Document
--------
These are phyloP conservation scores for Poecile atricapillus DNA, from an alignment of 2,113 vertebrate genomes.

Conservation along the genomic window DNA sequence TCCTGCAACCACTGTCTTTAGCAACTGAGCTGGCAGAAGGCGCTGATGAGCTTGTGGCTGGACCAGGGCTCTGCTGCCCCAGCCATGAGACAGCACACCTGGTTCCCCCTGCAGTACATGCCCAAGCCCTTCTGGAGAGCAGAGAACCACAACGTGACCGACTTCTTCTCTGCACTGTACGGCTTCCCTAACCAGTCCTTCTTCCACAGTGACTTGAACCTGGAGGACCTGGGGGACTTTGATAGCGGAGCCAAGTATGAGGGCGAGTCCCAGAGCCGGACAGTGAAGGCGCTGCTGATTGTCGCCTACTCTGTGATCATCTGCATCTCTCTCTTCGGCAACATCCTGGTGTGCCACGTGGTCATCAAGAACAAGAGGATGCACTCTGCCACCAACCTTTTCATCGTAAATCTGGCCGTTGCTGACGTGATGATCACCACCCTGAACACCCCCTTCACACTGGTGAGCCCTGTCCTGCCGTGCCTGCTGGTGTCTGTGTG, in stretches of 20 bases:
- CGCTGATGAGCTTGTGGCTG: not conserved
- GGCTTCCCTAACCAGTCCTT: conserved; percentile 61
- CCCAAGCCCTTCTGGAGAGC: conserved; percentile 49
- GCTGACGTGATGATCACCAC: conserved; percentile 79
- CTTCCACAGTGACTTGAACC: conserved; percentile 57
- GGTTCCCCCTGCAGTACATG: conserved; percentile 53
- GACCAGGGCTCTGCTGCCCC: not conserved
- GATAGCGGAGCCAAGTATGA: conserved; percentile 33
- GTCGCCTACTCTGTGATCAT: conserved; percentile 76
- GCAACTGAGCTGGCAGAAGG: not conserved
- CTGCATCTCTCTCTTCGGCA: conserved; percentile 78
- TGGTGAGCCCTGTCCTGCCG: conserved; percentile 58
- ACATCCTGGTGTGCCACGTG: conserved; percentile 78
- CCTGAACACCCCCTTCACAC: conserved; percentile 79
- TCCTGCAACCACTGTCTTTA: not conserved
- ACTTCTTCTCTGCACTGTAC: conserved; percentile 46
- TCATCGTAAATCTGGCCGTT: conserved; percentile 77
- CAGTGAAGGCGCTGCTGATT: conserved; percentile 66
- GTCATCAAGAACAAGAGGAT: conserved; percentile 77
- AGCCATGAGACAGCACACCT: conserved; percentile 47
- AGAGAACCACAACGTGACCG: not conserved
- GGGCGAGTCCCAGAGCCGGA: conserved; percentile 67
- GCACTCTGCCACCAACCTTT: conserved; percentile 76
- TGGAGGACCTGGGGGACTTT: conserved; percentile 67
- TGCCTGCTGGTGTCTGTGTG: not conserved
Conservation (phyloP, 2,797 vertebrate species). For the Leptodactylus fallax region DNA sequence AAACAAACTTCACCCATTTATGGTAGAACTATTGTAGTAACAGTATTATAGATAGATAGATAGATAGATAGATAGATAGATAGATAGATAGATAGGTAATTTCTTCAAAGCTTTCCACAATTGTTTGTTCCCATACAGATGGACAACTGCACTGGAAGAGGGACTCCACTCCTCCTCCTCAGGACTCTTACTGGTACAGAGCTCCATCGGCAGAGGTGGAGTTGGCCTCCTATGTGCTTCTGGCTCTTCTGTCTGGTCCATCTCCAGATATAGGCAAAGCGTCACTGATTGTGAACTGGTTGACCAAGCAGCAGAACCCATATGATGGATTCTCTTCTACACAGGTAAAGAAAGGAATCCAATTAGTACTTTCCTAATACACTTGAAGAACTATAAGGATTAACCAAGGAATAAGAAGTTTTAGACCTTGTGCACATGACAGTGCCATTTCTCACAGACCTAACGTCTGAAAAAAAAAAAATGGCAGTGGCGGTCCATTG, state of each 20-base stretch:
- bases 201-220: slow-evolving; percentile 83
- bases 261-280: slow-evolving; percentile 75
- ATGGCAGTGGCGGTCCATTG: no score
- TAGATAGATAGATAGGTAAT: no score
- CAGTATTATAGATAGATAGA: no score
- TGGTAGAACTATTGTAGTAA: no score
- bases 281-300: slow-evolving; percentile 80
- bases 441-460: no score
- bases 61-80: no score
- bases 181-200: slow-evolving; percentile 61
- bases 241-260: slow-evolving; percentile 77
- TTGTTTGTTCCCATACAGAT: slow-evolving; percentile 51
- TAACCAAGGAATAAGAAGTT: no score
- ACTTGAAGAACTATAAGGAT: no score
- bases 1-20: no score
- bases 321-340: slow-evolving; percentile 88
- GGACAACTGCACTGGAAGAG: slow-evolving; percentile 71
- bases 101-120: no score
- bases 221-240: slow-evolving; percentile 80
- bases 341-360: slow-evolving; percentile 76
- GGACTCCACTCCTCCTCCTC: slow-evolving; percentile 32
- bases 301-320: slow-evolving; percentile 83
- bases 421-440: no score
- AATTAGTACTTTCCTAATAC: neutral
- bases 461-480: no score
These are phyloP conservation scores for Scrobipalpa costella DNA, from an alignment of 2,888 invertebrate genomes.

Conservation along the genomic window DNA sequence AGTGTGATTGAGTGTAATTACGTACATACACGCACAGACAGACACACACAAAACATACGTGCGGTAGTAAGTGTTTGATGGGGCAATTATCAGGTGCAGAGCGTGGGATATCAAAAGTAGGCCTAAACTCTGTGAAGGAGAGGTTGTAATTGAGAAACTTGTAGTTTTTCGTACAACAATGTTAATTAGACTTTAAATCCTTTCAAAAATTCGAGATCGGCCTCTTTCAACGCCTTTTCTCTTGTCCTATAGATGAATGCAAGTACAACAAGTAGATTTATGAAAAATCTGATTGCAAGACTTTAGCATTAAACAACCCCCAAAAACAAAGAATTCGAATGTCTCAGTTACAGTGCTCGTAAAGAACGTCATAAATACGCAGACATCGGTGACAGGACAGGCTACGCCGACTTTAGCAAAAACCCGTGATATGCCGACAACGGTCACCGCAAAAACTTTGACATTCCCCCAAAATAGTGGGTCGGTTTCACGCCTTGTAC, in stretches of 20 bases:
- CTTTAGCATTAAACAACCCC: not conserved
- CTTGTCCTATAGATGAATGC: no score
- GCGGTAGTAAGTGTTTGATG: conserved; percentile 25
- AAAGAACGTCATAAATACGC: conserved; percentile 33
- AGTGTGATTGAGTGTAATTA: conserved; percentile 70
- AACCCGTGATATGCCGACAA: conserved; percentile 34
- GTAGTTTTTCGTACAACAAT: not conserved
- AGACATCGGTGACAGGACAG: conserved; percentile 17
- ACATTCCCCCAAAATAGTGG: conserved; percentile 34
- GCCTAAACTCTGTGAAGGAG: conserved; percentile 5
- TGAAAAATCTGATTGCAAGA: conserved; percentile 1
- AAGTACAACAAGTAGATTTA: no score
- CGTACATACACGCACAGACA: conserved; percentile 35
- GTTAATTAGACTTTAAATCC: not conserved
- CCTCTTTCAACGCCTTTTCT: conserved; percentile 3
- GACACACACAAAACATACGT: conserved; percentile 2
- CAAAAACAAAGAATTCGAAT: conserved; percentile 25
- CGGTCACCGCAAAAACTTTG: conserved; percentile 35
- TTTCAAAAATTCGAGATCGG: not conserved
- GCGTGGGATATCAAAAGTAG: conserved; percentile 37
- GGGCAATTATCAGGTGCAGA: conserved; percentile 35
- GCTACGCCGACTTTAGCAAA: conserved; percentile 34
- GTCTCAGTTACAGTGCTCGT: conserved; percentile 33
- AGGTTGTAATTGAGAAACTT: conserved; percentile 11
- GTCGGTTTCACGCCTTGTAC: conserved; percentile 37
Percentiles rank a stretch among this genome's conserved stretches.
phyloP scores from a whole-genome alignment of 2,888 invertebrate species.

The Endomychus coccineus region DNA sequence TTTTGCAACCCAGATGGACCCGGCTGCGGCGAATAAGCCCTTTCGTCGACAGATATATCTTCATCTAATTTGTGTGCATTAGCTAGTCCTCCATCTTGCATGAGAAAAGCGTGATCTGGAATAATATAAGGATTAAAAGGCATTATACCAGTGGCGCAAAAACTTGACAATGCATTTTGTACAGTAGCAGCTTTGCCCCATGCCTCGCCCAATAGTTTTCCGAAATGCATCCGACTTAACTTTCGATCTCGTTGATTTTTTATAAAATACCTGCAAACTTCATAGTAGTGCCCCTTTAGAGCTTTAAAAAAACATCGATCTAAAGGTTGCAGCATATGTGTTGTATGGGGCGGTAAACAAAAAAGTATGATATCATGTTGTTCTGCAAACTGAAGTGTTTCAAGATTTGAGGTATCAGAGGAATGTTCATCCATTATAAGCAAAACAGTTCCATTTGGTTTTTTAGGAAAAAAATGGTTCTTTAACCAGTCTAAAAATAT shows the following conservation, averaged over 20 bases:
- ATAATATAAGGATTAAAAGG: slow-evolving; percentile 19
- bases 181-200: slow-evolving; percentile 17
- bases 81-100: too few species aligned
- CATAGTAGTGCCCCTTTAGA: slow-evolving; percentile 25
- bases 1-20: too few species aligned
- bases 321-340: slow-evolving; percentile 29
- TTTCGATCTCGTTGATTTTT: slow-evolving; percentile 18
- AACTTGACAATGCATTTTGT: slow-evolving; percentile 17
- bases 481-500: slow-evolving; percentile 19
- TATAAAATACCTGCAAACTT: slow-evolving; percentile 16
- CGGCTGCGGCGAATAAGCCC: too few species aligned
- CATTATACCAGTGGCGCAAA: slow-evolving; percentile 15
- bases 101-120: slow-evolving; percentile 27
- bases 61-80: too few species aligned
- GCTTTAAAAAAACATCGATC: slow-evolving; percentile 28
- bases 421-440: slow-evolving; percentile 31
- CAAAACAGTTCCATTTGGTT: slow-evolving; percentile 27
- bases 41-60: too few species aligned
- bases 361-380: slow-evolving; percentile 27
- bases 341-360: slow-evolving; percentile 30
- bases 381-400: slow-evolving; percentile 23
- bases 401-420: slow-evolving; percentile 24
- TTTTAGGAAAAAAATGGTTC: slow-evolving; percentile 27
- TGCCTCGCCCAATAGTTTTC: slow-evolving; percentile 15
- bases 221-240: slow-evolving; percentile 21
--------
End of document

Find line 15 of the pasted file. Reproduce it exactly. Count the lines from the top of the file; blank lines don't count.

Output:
- ACATCCTGGTGTGCCACGTG: conserved; percentile 78